American author Claire Berlinski claims that Multiculturalism is “completely incompatible with doctrinaire Marxism.” “Many leftists did indeed end up as multiculturalists after the collapse of the Soviet Union, but multiculturalism is functioning here as a substitute for anti-capitalism (in turn a substitute for something else), and not as its natural extension.”
Lars Hedegaard believes Multiculturalism was produced in the United States following the Civil Rights movement in the 1960s, and from there exported to Europe. By the 1980s and 90s, when the term began to be widely used even in Europe, it had “turned into an ideological platform on which the left could base its claim to power” when Socialism was becoming discredited. Thus although Multiculturalism “is not a weed that has grown” in the Socialist garden, it is now the core ideology of the Left. Hedegaard doubts whether there is any Utopianism embedded in the new ideology, though:
“For now the multicultural ideology functions as an umbrella under which a variety of political and economic interest groups – left, right and center – may comfortably pursue their particular interests. In Denmark it was very clear that once the left had abandoned its anti-capitalist rhetoric and no longer called for the nationalization of the means of production, the capitalists lost all interest in ideological matters. The result can be described as an implied social contract: The capitalists and much of the traditional political center and right are perfectly willing to accept the left’s ideological hegemony so long as the leftists do not threaten their special interests. In fact, as long as it works, it is a perfect system where nobody is interested in rocking the boat. The left may continue to import its social clients – and voters – and the right may feel secure because the Muslim newcomers do not settle in their neighborhoods and have no other political agenda than identity politics.”
He thinks this alliance was displayed during the Muhammad cartoons crisis, “when the entire left allied itself with the cultural, academic and media élite, most of the Christian church and prominent capitalists and bourgeois politicians to condemn the cartoons and Prime Minister Anders Fogh Rasmussen for refusing to compromise free speech.”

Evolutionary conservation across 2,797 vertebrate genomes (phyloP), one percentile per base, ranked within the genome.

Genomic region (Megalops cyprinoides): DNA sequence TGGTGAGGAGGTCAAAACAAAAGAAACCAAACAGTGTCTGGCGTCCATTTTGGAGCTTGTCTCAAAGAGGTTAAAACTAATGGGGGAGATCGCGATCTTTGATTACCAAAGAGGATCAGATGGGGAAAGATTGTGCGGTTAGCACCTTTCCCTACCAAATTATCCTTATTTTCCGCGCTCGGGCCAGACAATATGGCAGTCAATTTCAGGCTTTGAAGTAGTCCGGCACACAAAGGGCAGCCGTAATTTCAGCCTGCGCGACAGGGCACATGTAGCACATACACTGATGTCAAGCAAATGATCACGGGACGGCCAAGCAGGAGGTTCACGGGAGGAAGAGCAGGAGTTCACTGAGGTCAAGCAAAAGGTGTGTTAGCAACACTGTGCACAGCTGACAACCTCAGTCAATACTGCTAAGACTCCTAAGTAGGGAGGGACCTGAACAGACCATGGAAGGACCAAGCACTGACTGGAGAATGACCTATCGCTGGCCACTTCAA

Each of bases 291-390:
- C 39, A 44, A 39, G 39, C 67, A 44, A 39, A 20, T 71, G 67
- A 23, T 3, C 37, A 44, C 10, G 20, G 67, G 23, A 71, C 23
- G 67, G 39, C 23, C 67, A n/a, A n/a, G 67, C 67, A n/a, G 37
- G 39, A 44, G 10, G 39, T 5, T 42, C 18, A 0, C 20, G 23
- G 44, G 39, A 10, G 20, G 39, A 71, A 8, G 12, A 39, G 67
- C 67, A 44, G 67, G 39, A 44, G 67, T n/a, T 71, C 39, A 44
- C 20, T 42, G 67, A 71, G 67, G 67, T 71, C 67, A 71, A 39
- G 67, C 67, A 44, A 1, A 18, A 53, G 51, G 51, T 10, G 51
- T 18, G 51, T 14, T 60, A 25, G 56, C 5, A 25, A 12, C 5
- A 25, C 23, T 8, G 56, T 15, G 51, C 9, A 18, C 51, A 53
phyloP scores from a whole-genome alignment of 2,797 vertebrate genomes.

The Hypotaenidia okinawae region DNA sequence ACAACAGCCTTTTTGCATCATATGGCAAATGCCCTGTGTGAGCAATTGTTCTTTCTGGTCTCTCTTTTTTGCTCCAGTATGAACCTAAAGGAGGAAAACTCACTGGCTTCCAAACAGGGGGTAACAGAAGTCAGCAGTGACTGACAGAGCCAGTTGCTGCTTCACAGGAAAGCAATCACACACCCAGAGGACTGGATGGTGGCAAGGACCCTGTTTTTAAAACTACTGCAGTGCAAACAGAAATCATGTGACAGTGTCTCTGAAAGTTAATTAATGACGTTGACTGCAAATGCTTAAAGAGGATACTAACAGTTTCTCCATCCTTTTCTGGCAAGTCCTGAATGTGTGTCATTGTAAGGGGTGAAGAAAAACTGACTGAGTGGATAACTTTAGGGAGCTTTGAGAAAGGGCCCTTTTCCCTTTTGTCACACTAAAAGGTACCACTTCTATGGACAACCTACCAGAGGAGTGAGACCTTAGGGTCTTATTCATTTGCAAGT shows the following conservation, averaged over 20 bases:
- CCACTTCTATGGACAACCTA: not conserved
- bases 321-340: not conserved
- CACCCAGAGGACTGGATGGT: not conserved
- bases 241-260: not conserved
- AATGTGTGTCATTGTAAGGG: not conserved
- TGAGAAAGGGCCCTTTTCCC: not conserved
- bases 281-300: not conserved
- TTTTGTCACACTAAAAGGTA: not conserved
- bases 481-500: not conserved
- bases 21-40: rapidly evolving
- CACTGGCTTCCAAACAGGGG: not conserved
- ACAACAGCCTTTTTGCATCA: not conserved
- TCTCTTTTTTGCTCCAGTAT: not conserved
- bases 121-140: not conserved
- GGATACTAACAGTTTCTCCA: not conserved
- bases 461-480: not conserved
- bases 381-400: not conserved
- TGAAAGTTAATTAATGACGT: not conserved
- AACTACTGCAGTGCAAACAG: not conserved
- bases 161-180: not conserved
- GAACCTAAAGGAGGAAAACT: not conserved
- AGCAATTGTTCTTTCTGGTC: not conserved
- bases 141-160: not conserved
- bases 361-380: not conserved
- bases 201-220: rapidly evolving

I appreciate many of these points, and I agree that Multiculturalism is not exclusively the recourse of the political Left, which may indicate that its roots are complicated and not entirely based on Marxism. However, I disagree with those stating that the closely related form of mind control called Political Correctness has no ties whatsoever to traditional Marxism.
Koenraad Elst describes how Ruby Schembri, a white 35-year old Maltese national who moved to Britain in 2004, earned £750 by taking her employer, HSBC Bank, to court claiming race discrimination because she had overheard a private conversation between colleagues. Watford Employment Tribunal found both Debbie Jones, a local bank manager, and HSBC guilty of racial discrimination after Ms Schembri claimed that she had overheard Ms Jones say “I hate foreigners” and “I am against immigration” in a conversation with a colleague in April 2005.
This was one of the first cases to find that that a comment not made directly to another person, who in this incident was also of the same race as the accused, can be construed as racism. Moreover, the court ruled that using the term “foreigners” is racist. The verdict also indicated that the mere fact of “disliking” foreigners constituted a crime, even if one’s dislike was purely private and not shown directly in one’s behaviour towards a foreigner. Elst points out that thanks to the Multicultural society and its guiding ideology PC, people who in the past would have pursued careers as Inquisition officials or Stasi informers in Communist East Germany can now snitch on colleagues and neighbors.
In another story from the UK, the Labour government is considering denying multimillion-pound contracts to companies that fail to employ enough black and Asian workers. Private firms could be asked to provide figures showing the numbers of black and Asian employees on their payroll. This would then be compared with the proportion of people living in a surrounding area. According to Neil Davenport, “the ‘affirmative action’ proposals are less about tackling racial discrimination per se than they are a mechanism to bring the private sector within government control.”
As both these examples from the UK — and many more could be added — demonstrate, there are, in fact, quite a few common features between Multiculturalism/Political Correctness and traditional Marxism. In Marxist societies, the public is continuously bombarded with ideological indoctrination through the media. This constant brainwashing to demonstrate that the ruling ideology is benevolent is a very good indication that exact opposite is true. In case this isn’t be enough, there is also a system for snitching on those who won’t comply with the directives, as well as punishment, public harassment and “re-education” of those individuals who fail to submit to the Official State Ideology.